Younger couples in Kentucky who have never been married before might be entering the marriage with few assets and see no reason for a prenuptial agreement. However, couples in their 50s and 60s who are getting married for a second time may have accumulated a number of assets they want to protect in case of a divorce. A prenup can outline how property should be divided and can even specify that the couple wants to try an alternative dispute resolution method, such as a collaborative divorce, instead of litigation.
They may also want to make sure that if one of them dies, both the surviving spouse and the deceased spouse's children from the previous marriage are taken care of. A prenup can include an agreement to make estate plans after the marriage. One way to protect the interests of both a spouse and children is to create a trust that will benefit first the surviving spouse and then the children after that spouse's death.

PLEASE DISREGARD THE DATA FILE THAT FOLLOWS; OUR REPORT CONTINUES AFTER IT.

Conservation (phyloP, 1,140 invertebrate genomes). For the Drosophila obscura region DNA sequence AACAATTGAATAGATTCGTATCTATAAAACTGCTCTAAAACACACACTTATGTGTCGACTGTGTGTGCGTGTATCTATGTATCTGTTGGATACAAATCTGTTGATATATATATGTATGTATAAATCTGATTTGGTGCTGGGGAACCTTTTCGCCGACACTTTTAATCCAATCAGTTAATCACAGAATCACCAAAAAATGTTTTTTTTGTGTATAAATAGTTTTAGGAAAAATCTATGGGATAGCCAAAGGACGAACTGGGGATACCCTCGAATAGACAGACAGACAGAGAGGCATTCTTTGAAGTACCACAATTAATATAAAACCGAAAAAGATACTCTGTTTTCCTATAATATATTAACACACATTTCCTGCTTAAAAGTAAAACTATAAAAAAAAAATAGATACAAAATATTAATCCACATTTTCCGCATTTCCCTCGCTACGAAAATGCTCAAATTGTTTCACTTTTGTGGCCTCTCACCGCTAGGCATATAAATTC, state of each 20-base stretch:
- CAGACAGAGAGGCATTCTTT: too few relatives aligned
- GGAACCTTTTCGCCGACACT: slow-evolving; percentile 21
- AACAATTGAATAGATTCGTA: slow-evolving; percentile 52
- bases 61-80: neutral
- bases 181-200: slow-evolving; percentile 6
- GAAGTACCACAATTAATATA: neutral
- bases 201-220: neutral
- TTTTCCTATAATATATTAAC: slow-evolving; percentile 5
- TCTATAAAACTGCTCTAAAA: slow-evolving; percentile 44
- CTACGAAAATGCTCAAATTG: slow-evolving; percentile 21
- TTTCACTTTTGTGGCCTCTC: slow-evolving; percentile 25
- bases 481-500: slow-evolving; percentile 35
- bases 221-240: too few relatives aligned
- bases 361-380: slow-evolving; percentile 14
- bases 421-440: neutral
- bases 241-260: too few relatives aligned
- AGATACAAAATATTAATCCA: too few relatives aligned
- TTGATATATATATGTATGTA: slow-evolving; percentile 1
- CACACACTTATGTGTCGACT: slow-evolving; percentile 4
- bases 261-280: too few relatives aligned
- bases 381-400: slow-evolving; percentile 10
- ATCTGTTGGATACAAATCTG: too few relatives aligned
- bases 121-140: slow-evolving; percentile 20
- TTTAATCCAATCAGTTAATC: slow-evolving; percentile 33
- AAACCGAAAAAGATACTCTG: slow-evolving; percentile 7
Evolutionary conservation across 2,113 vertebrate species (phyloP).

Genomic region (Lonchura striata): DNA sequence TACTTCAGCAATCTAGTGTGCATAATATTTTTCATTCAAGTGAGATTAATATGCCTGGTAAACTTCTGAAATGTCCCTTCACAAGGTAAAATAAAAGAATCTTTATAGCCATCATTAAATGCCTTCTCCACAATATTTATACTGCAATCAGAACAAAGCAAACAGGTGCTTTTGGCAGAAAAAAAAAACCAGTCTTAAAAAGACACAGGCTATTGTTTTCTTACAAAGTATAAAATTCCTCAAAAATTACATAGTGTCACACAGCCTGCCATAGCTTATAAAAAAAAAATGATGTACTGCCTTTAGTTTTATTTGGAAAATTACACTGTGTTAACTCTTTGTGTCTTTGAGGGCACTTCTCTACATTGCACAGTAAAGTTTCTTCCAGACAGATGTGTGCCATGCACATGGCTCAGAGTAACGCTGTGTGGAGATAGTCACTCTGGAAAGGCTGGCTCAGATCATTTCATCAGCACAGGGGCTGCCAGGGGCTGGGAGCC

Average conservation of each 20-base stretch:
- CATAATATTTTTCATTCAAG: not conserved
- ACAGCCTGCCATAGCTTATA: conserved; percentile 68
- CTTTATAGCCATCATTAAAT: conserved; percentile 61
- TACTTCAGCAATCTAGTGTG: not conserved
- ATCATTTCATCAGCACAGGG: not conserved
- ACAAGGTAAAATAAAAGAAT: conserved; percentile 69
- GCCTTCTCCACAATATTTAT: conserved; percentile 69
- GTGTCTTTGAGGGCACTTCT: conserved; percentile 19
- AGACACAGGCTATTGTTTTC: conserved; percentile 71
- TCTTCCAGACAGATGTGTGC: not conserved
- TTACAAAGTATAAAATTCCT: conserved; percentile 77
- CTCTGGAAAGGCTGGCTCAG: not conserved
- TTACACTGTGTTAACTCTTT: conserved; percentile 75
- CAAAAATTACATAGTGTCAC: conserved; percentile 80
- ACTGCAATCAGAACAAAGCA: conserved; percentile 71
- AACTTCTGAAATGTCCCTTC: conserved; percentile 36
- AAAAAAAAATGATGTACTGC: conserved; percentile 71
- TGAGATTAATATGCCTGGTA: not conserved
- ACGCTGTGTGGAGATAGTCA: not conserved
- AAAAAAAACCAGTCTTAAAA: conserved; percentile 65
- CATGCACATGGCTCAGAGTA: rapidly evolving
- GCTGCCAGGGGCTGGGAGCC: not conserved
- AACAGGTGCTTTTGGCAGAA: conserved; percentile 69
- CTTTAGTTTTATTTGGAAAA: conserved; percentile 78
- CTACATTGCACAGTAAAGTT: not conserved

The couple may want to use the prenup to outline their plans for retirement. They may not have built their retirement savings together, but they might agree to rely largely on one plan. The prenup might also include a provision that ensures that a spouse with little in retirement savings still has a financially stable retirement even if there is a divorce.
Litigation that leaves one or both parties unhappy is not inevitable even for a couple who does not have a prenup. While a prenup may make the process move along more smoothly, a couple might still be able to reach an agreement on property division through negotiation or another approach.